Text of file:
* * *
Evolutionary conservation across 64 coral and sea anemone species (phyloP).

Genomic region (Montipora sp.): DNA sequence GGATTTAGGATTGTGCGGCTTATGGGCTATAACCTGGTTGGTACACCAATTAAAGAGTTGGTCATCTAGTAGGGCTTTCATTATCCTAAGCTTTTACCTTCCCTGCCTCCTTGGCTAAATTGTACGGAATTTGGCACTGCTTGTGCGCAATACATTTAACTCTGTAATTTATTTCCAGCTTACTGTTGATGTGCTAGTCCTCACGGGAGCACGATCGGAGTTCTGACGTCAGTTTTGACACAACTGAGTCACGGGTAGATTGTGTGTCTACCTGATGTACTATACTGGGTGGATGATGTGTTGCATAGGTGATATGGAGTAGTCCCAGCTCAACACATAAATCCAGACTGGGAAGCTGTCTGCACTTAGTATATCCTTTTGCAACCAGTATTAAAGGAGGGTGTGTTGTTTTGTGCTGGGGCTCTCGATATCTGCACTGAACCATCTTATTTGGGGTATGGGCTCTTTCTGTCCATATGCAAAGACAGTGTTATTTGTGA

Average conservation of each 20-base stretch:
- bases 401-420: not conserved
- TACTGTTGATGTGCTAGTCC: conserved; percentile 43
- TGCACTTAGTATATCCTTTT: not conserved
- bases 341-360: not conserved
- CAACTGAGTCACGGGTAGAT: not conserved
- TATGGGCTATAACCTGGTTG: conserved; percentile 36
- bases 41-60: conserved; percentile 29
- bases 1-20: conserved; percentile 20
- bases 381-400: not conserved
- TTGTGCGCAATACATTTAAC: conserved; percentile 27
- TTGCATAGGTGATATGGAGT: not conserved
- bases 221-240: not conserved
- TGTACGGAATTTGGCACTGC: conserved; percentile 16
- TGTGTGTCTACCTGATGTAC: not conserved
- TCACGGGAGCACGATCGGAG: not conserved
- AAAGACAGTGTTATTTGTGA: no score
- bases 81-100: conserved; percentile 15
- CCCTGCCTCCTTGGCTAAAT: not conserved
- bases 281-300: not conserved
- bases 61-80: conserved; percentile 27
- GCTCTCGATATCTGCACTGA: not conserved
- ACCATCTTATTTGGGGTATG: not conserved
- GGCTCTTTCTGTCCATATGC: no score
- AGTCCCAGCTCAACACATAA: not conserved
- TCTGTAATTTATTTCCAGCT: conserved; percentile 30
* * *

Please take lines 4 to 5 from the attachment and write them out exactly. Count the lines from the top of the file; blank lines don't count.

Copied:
- bases 401-420: not conserved
- TACTGTTGATGTGCTAGTCC: conserved; percentile 43